There’s a scene with a crowd first disbelieving this, then trying it themselves. Apparently that’s not enough to save the planet, however, because suddenly Ted’s back inside and wondering how to save his son. First he pulls out a rocket and says they’ll send the boy to Earth, which is when we get the Earth > Turner > AOLon reveal. Also learned: Ted sold an entire planet to a corporation ON said planet for “stock”.

Now, remember the drunk metaphor from earlier? Here comes “I forgot” moment #1: the only thing that will involve this being 5002 AD from here on out is that someone is sent back in time. This could have been 2010 and been less retarded, because not only did Ted Turner live 3000 years, so did “two dunces named Joe and Bill” who raked in cash when he bought out Marvel. Oh, and that time machine is made out of “Playstation 1 parts and Atari controllers”. So pretty much the entire setting was here for the unexplained “3000 years to get out of bankruptcy” gag, and even then it sort of ruins it because people on the street were just discussing Marvel, the company that Kal-AOL’s “Uncle Paul” (Paul Levitz, president of DC Comics) was put in charge of and made disappear from history with his mismanagement.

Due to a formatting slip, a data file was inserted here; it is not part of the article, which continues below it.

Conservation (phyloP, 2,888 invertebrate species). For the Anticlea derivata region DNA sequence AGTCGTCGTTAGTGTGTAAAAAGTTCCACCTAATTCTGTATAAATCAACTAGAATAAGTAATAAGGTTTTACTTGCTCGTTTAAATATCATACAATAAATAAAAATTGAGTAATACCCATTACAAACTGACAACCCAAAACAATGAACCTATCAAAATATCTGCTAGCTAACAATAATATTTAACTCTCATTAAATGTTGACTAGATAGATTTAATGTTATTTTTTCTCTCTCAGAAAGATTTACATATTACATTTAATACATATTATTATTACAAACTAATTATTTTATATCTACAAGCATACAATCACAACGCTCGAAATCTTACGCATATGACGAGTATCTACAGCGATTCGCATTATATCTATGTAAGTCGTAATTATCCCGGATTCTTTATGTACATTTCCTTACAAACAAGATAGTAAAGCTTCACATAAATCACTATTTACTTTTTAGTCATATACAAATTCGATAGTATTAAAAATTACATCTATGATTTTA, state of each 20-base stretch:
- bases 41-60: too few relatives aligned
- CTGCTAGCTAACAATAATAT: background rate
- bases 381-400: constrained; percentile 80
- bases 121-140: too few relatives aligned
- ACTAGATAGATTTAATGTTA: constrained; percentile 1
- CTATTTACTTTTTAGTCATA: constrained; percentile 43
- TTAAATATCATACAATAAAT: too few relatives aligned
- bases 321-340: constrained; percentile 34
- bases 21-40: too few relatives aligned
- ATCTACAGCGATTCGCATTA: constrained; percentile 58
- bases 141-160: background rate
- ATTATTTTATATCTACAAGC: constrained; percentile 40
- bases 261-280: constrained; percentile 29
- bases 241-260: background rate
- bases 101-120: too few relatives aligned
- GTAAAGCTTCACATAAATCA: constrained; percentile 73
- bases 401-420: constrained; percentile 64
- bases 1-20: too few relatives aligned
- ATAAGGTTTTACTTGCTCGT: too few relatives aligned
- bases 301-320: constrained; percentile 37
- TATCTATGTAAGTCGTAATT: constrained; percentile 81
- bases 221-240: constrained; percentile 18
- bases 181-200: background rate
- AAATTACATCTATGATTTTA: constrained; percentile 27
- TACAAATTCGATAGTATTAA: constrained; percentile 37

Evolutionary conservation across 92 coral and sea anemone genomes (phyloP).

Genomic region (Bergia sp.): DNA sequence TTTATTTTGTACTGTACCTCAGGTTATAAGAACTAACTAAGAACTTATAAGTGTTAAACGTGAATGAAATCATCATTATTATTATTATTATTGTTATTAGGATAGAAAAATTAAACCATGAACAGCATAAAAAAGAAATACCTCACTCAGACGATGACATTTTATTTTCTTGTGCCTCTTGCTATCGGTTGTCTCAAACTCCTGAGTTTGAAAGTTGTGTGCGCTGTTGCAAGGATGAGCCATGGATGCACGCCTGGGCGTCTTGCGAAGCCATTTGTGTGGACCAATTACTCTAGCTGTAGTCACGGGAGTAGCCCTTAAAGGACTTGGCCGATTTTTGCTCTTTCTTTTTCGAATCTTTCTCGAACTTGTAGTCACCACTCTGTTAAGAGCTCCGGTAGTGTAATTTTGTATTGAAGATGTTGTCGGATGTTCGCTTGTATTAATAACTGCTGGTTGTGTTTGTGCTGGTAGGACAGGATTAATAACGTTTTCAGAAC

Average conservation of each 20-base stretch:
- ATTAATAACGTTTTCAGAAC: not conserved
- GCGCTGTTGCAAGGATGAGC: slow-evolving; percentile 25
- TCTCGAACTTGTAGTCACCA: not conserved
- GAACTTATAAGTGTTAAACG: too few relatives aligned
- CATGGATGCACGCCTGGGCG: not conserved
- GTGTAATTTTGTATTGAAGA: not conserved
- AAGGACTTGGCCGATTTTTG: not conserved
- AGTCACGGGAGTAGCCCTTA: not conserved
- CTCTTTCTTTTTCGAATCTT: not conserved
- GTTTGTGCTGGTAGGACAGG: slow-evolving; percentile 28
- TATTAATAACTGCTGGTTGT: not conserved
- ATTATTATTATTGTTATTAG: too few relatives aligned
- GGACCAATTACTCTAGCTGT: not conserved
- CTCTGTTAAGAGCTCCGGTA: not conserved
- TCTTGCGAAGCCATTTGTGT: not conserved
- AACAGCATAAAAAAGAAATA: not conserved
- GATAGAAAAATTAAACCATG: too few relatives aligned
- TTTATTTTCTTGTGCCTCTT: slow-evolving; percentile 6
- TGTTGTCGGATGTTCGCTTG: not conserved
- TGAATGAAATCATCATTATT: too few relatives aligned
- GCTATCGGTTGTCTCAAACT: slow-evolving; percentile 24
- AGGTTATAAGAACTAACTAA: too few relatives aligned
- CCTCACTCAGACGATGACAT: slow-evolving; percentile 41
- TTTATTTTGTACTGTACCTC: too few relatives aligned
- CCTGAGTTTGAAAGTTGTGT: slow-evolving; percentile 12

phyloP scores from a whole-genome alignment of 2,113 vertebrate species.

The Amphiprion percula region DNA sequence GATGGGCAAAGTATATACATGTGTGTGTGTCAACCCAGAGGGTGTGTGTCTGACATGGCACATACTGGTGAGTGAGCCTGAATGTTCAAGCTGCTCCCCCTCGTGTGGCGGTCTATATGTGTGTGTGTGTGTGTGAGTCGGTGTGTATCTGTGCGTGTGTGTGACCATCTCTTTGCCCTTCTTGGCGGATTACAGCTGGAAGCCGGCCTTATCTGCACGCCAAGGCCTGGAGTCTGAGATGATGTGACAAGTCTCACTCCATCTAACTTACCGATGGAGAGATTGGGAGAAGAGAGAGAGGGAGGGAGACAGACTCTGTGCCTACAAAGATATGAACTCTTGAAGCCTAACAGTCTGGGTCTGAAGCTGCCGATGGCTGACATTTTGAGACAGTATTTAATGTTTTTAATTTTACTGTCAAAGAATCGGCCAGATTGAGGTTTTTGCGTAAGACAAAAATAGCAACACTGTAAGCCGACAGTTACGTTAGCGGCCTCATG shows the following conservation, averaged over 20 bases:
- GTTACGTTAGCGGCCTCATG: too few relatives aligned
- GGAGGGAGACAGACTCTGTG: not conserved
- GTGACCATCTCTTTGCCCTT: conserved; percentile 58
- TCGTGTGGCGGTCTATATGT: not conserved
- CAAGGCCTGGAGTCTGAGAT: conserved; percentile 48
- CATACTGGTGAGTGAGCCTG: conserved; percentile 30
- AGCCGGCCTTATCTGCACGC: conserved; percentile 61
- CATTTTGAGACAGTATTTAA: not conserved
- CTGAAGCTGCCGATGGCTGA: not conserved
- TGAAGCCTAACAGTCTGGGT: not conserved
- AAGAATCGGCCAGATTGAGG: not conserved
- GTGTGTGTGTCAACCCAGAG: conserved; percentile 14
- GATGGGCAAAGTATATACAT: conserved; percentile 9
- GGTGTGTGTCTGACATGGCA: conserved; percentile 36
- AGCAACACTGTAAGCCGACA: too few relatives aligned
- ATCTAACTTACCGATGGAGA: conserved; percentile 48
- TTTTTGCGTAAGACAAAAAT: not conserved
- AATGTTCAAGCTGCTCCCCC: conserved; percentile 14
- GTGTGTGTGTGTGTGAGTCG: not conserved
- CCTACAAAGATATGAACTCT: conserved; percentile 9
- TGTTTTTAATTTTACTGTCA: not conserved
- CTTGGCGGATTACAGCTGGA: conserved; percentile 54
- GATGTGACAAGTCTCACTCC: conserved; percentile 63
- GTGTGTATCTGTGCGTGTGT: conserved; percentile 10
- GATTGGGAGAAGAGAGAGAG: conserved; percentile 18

Did I mention Turner’s son is named “Kal-AOL”? Because he is. I also spared you their dog, AOLstro. (In a few pages, Kal will never be referred to by this name again, because people just call him “Al” in our time. I’m gonna use that.)